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A Partial History of Lost Causes by Jennifer Dubois
A Partial History of Lost Causes
The Dial Press
It just doesn’t get much better than this.
You might decide, as I did when I first picked up this unassuming masterpiece, that life was too short to read a book about a woman with an inherited horrible disease and a Russian chess champion. You might put it down, or you might, as I did, decide to read the first bit, about a boy arriving in Leningrad after an unimaginable train journey from his home town. And then you’d keep reading, and perhaps, like I did, slow down a bit, to prolong the pleasure that radiates from one of those novels that not only traps you in its orbit, but also subtly changes the angle at which you view the world, that dazzles you so consistently with the power of its language, its characters, its ideas and its backbone that you don’t want to come to the end of it.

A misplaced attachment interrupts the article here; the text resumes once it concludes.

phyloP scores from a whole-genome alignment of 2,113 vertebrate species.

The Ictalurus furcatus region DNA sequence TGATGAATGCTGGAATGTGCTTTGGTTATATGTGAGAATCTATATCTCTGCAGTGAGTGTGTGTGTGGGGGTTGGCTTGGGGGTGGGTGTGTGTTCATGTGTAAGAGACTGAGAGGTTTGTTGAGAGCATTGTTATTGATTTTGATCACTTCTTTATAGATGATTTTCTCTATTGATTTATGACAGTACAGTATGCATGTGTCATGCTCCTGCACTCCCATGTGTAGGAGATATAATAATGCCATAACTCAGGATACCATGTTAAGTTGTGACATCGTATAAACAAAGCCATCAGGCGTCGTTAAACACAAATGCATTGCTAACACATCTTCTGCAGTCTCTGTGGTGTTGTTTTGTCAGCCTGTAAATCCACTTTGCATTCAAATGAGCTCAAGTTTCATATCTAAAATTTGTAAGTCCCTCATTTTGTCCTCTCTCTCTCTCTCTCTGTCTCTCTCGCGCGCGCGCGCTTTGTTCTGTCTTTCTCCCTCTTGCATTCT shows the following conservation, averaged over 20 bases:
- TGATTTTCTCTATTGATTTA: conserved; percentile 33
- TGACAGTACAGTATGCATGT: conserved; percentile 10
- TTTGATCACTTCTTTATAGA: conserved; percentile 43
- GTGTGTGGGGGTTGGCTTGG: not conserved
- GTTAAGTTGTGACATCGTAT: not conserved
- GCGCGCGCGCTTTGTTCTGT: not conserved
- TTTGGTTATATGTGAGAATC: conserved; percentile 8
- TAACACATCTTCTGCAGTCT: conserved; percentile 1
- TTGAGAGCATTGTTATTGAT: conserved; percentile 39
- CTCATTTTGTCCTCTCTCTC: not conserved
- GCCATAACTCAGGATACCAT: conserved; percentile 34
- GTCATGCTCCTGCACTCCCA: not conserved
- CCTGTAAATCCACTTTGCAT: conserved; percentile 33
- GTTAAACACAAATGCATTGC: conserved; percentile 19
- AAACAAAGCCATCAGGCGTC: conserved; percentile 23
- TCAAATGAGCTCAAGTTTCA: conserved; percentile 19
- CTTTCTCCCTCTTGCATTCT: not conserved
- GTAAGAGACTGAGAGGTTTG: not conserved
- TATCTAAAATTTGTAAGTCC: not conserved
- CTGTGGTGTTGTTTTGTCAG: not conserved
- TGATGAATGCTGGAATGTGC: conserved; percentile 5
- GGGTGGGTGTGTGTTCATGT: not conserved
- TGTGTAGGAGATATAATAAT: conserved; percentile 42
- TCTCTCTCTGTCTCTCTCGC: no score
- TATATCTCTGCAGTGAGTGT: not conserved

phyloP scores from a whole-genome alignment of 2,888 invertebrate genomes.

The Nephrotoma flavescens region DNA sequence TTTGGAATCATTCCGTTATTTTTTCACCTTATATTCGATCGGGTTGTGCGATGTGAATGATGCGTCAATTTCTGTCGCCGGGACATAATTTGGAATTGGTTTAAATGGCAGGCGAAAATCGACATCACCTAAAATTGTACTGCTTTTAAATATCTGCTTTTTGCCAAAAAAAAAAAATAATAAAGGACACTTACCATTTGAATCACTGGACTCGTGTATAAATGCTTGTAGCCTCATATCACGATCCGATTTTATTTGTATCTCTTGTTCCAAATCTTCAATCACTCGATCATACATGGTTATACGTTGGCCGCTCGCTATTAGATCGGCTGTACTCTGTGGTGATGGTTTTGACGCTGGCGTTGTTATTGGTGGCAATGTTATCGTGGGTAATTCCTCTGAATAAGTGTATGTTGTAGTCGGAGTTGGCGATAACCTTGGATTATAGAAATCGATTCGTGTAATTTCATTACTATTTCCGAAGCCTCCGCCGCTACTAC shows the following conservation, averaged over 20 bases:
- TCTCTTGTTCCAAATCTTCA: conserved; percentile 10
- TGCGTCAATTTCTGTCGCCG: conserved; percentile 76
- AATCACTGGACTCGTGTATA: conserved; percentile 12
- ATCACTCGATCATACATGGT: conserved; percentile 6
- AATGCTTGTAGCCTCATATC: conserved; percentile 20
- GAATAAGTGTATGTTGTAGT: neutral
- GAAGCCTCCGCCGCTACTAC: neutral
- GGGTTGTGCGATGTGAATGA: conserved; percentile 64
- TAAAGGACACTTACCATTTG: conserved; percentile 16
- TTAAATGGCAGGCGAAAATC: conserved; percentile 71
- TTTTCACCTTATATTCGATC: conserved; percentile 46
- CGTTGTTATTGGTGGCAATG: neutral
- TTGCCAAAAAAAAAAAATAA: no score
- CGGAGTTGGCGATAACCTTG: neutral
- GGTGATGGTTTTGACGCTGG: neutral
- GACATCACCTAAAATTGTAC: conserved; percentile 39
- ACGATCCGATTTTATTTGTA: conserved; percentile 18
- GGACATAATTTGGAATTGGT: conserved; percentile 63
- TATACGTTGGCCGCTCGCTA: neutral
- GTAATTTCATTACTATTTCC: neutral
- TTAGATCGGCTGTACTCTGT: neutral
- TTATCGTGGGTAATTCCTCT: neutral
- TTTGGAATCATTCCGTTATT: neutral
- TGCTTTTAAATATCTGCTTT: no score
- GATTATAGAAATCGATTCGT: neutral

It is hard to credit that this accomplished and silk- smooth book is a first novel. It is wise and elegant, and achingly beautiful.
The two main characters are brought to life with indelible precision and generosity of spirit, and the supporting cast is stellar. The characters propel the book with perfect pace; they are believable and admirable.
So well formed are the characters, so mesmerizing is the writing, that it is easy to overlook the fact that this is a novel of philosophical potency, an examination of how to live one’s life.
A Partial History of Lost Causes is a novel of remarkable power and resonance, from a writer of uncommon talent.
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